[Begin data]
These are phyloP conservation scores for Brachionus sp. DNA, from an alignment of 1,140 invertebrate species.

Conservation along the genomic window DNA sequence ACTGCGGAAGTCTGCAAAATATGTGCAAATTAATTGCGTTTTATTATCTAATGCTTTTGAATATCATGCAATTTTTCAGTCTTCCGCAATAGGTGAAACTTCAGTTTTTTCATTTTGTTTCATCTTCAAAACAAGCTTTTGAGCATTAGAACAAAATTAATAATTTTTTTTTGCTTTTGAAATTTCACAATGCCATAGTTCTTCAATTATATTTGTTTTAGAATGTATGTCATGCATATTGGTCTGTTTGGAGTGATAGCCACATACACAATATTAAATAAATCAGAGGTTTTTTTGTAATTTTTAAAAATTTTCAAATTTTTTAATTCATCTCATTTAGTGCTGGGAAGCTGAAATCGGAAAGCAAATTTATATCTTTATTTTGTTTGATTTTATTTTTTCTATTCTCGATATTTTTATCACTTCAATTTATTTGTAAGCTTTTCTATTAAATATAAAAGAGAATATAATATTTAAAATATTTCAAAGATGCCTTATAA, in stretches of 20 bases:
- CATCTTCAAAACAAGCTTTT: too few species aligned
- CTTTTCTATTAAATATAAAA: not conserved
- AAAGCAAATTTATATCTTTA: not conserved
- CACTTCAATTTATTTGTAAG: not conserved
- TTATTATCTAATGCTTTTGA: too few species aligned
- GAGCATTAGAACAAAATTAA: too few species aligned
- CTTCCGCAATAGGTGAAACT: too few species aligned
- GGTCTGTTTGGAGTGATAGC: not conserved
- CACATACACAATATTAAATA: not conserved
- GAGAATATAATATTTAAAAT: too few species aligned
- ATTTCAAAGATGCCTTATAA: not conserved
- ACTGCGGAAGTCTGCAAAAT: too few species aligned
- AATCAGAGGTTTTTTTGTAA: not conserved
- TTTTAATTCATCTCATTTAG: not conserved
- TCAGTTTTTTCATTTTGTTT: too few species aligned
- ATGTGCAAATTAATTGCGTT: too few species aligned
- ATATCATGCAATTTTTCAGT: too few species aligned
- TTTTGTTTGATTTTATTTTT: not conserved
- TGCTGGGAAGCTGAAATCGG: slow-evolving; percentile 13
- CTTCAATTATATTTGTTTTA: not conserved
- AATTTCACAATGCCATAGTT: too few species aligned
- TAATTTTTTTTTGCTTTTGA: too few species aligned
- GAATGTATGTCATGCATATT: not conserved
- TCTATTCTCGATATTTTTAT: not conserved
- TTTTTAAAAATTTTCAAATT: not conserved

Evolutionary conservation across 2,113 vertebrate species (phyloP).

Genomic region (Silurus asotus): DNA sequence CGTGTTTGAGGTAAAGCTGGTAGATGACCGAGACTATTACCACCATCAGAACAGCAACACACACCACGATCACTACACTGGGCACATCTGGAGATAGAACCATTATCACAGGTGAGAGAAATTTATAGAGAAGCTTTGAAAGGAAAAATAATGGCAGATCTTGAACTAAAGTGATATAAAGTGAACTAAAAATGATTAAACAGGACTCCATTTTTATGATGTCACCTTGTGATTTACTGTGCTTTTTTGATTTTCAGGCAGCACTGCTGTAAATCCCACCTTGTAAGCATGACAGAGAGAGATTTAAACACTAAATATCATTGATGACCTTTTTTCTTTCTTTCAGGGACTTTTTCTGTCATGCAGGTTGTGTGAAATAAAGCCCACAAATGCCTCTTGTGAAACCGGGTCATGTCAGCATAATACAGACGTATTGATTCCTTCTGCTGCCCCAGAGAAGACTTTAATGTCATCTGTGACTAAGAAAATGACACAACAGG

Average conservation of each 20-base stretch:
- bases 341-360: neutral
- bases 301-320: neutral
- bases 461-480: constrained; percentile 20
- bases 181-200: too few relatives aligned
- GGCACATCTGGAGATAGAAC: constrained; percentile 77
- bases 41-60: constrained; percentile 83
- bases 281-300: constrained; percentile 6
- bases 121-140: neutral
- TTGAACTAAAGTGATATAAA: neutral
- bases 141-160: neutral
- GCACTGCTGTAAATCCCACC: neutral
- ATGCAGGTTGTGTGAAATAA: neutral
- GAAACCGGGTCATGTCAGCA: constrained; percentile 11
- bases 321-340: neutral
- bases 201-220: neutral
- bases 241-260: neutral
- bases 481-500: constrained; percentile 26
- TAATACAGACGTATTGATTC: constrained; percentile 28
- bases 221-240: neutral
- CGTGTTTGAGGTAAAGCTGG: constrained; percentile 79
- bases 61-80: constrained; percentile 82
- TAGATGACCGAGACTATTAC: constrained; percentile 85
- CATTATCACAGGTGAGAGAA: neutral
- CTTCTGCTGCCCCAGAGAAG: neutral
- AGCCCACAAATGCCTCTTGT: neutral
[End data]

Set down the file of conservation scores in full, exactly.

These are phyloP conservation scores for Brachionus sp. DNA, from an alignment of 1,140 invertebrate species.

Conservation along the genomic window DNA sequence ACTGCGGAAGTCTGCAAAATATGTGCAAATTAATTGCGTTTTATTATCTAATGCTTTTGAATATCATGCAATTTTTCAGTCTTCCGCAATAGGTGAAACTTCAGTTTTTTCATTTTGTTTCATCTTCAAAACAAGCTTTTGAGCATTAGAACAAAATTAATAATTTTTTTTTGCTTTTGAAATTTCACAATGCCATAGTTCTTCAATTATATTTGTTTTAGAATGTATGTCATGCATATTGGTCTGTTTGGAGTGATAGCCACATACACAATATTAAATAAATCAGAGGTTTTTTTGTAATTTTTAAAAATTTTCAAATTTTTTAATTCATCTCATTTAGTGCTGGGAAGCTGAAATCGGAAAGCAAATTTATATCTTTATTTTGTTTGATTTTATTTTTTCTATTCTCGATATTTTTATCACTTCAATTTATTTGTAAGCTTTTCTATTAAATATAAAAGAGAATATAATATTTAAAATATTTCAAAGATGCCTTATAA, in stretches of 20 bases:
- CATCTTCAAAACAAGCTTTT: too few species aligned
- CTTTTCTATTAAATATAAAA: not conserved
- AAAGCAAATTTATATCTTTA: not conserved
- CACTTCAATTTATTTGTAAG: not conserved
- TTATTATCTAATGCTTTTGA: too few species aligned
- GAGCATTAGAACAAAATTAA: too few species aligned
- CTTCCGCAATAGGTGAAACT: too few species aligned
- GGTCTGTTTGGAGTGATAGC: not conserved
- CACATACACAATATTAAATA: not conserved
- GAGAATATAATATTTAAAAT: too few species aligned
- ATTTCAAAGATGCCTTATAA: not conserved
- ACTGCGGAAGTCTGCAAAAT: too few species aligned
- AATCAGAGGTTTTTTTGTAA: not conserved
- TTTTAATTCATCTCATTTAG: not conserved
- TCAGTTTTTTCATTTTGTTT: too few species aligned
- ATGTGCAAATTAATTGCGTT: too few species aligned
- ATATCATGCAATTTTTCAGT: too few species aligned
- TTTTGTTTGATTTTATTTTT: not conserved
- TGCTGGGAAGCTGAAATCGG: slow-evolving; percentile 13
- CTTCAATTATATTTGTTTTA: not conserved
- AATTTCACAATGCCATAGTT: too few species aligned
- TAATTTTTTTTTGCTTTTGA: too few species aligned
- GAATGTATGTCATGCATATT: not conserved
- TCTATTCTCGATATTTTTAT: not conserved
- TTTTTAAAAATTTTCAAATT: not conserved

Evolutionary conservation across 2,113 vertebrate species (phyloP).

Genomic region (Silurus asotus): DNA sequence CGTGTTTGAGGTAAAGCTGGTAGATGACCGAGACTATTACCACCATCAGAACAGCAACACACACCACGATCACTACACTGGGCACATCTGGAGATAGAACCATTATCACAGGTGAGAGAAATTTATAGAGAAGCTTTGAAAGGAAAAATAATGGCAGATCTTGAACTAAAGTGATATAAAGTGAACTAAAAATGATTAAACAGGACTCCATTTTTATGATGTCACCTTGTGATTTACTGTGCTTTTTTGATTTTCAGGCAGCACTGCTGTAAATCCCACCTTGTAAGCATGACAGAGAGAGATTTAAACACTAAATATCATTGATGACCTTTTTTCTTTCTTTCAGGGACTTTTTCTGTCATGCAGGTTGTGTGAAATAAAGCCCACAAATGCCTCTTGTGAAACCGGGTCATGTCAGCATAATACAGACGTATTGATTCCTTCTGCTGCCCCAGAGAAGACTTTAATGTCATCTGTGACTAAGAAAATGACACAACAGG

Average conservation of each 20-base stretch:
- bases 341-360: neutral
- bases 301-320: neutral
- bases 461-480: constrained; percentile 20
- bases 181-200: too few relatives aligned
- GGCACATCTGGAGATAGAAC: constrained; percentile 77
- bases 41-60: constrained; percentile 83
- bases 281-300: constrained; percentile 6
- bases 121-140: neutral
- TTGAACTAAAGTGATATAAA: neutral
- bases 141-160: neutral
- GCACTGCTGTAAATCCCACC: neutral
- ATGCAGGTTGTGTGAAATAA: neutral
- GAAACCGGGTCATGTCAGCA: constrained; percentile 11
- bases 321-340: neutral
- bases 201-220: neutral
- bases 241-260: neutral
- bases 481-500: constrained; percentile 26
- TAATACAGACGTATTGATTC: constrained; percentile 28
- bases 221-240: neutral
- CGTGTTTGAGGTAAAGCTGG: constrained; percentile 79
- bases 61-80: constrained; percentile 82
- TAGATGACCGAGACTATTAC: constrained; percentile 85
- CATTATCACAGGTGAGAGAA: neutral
- CTTCTGCTGCCCCAGAGAAG: neutral
- AGCCCACAAATGCCTCTTGT: neutral